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Vapor pressure osmometry studies of osmolyte-protein interactions: implications for the action of osmoprotectants in vivo and for the interpretation of "osmotic stress" experiments in vitro.

Courtenay ES, et al. Biochemistry. 2000.

Abstract

To interpret or to predict the responses of biopolymer processes in vivo and in vitro to changes in solute concentration and to coupled changes in water activity (osmotic stress), a quantitative understanding of the thermodynamic consequences of interactions of solutes and water with biopolymer surfaces is required. To this end, we report isoosmolal preferential interaction coefficients (Gamma(mu1) determined by vapor pressure osmometry (VPO) over a wide range of concentrations for interactions between native bovine serum albumin (BSA) and six small solutes. These include Escherichia coli cytoplasmic osmolytes [potassium glutamate (K(+)Glu(-)), trehalose], E. coli osmoprotectants (proline, glycine betaine), and also glycerol and trimethylamine N-oxide (TMAO). For all six solutes, Gamma(mu1) and the corresponding dialysis preferential interaction coefficient Gamma(mu1),(mu3) (both calculated from the VPO data) are negative; Gamma(mu1), (mu3) is proportional to bulk solute molality (m(bulk)3) at least up to 1 m (molal). Negative values of Gamma(mu1),(mu3) indicate preferential exclusion of these solutes from a BSA solution at dialysis equilibrium and correspond to local concentrations of these solutes in the vicinity of BSA which are lower than their bulk concentrations. Of the solutes investigated, betaine is the most excluded (Gamma(mu1),(mu3)/m(bulk)3 = -49 +/- 1 m(-1)); glycerol is the least excluded (Gamma(mu1),(mu3)/m(bulk)3 = -10 +/- 1 m(-1)). Between these extremes, the magnitude of Gamma(mu1),(mu3)/m(bulk)3 decreases in the order glycine betaine >> proline >TMAO > trehalose approximately K(+)Glu(-) > glycerol. The order of exclusion of E. coli osmolytes from BSA surface correlates with their effectiveness as osmoprotectants, which increase the growth rate of E. coli at high external osmolality. For the most excluded solute (betaine), Gamma(mu1),(mu3) provides a minimum estimate of the hydration of native BSA of approximately 2.8 x 10(3) H(2)O/BSA, which corresponds to slightly less than a monolayer (estimated to be approximately 3.2 x 10(3) H(2)O). Consequently, of the solutes investigated here, only betaine might be suitable for use in osmotic stress experiments in vitro as a direct probe to quantify changes in hydration of protein surface in biopolymer processes. More generally, however, our results and analysis lead to the proposal that any of these solutes can be used to quantify changes in water-accessible surface area (ASA) in biopolymer processes once preferential interactions of the solute with biopolymer surface are properly taken into account.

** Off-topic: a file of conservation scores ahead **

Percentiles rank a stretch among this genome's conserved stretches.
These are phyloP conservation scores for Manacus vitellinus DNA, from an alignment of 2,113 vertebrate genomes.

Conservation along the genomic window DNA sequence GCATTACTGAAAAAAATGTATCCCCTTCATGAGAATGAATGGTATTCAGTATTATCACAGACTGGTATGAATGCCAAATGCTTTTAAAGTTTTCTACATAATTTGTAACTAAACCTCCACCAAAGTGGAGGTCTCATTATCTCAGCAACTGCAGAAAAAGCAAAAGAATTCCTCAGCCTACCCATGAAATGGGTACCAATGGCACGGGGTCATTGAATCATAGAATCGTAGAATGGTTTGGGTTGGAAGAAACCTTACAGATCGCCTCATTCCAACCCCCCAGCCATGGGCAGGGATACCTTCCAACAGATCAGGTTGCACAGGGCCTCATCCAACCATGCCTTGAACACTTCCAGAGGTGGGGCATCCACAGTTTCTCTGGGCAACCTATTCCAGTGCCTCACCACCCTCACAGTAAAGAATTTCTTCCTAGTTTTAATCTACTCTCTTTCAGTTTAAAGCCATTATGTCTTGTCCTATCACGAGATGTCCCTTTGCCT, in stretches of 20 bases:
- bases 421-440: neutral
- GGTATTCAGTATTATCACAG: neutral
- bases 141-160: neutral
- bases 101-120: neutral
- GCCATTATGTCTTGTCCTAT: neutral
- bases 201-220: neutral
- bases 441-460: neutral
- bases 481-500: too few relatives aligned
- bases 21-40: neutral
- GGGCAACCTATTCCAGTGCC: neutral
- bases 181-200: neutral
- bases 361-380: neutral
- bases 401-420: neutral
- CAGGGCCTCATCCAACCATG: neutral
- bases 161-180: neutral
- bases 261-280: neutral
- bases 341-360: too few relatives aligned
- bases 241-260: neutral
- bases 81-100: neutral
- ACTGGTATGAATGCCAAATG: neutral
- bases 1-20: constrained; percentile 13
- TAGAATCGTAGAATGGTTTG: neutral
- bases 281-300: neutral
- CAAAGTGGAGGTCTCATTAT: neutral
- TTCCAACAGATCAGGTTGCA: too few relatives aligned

PMID

10757995 [Indexed for MEDLINE]

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